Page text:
8. Joseph S. Salemi

    Kip, I did have the Dick and Jane reader back in 1953. It seemed baby-simple and easy, but that was because my grandfather had already taught me most of the elements of reading in 1952, when I was still in kindergarten. Your experience confirms me in the belief that we unnecessarily prolong childish ignorance in this country by NOT TEACHING READING SKILLS SOONER. Kids can learn to read very easily, and very quickly.

    The imbecilic John Dewey (that vile nemesis of education) wanted to postpone the teaching of reading until the higher grades. What a putz!

    Reply
    • C.B. Anderson

      I agree with you completely about Dewey, and I agree with you generally about early reading — but there are exceptions. If what I have read is correct, both Thomas Edison and Albert Einstein were late readers, which may lead to the development of uncommon intuitive faculties. Though I think it is true that most kids would do well to learn how to read at an early age, it would be even better if there were some way to identify the exceptional budding geniuses.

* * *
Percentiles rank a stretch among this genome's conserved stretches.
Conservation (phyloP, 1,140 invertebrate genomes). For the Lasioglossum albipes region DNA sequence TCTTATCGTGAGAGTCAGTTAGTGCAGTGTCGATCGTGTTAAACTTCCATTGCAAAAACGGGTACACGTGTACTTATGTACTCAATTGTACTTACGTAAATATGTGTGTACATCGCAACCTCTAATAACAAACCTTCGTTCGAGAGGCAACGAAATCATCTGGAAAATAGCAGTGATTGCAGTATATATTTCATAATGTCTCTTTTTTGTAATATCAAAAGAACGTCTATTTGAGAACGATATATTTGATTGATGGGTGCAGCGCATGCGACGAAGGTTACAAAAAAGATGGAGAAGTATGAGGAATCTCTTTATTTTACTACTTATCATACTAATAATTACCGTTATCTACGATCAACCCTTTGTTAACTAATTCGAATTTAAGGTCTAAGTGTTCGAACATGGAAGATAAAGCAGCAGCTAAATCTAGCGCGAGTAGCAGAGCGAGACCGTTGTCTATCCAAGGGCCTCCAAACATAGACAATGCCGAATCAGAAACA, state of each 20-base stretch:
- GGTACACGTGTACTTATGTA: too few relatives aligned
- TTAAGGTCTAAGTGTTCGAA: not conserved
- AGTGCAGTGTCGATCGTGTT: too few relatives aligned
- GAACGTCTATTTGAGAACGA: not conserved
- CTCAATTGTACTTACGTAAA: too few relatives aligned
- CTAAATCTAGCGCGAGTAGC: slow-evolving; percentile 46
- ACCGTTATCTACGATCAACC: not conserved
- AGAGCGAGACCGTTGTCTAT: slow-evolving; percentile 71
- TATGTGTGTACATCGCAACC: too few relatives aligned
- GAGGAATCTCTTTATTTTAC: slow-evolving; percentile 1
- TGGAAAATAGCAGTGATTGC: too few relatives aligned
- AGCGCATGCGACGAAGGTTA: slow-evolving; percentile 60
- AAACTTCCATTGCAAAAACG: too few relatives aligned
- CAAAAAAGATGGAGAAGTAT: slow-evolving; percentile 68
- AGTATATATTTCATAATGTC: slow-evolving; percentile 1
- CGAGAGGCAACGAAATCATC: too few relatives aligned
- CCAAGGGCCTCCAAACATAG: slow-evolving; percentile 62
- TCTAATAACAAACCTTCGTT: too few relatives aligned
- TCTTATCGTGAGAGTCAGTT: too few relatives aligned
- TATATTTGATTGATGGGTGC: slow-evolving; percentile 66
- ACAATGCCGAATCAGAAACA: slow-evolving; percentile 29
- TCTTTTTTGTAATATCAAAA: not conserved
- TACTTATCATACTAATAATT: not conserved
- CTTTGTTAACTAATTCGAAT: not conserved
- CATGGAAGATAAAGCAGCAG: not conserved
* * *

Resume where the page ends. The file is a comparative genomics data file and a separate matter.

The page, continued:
Reply
      • Joseph S. Salemi

        Yes–that was also true of William Butler Yeats, who did not learn to read until he was ten.

    • Julian D. Woodruff

      Mr. Salemi,
      I’m not sure what the educational strategy is (assuming there is one at all) in teaching reading at a particular age. I think the material is a more critical issue: how could Dick & Jane motivate anyone to read (or to draw, for that matter)?
      There’s also the question of when school students are given the opportunity to acquire foreign language skills, and how stimulating the instruction. I suspect today foreign language instruction is crowded out by a host of unnecessary (at best) and deleterious (at worst) subjects.

      Reply
      • Joseph S. Salemi

        In earlier times in England, small children learned to read from their “horn books” — a flat and broad piece of wood (with a handle) that had a piece of paper or parchment covered with clear horn or glass. On the paper was the alphabet in both cases, the Lord’s Prayer, an indication of vowel sounds, and some simple sentences.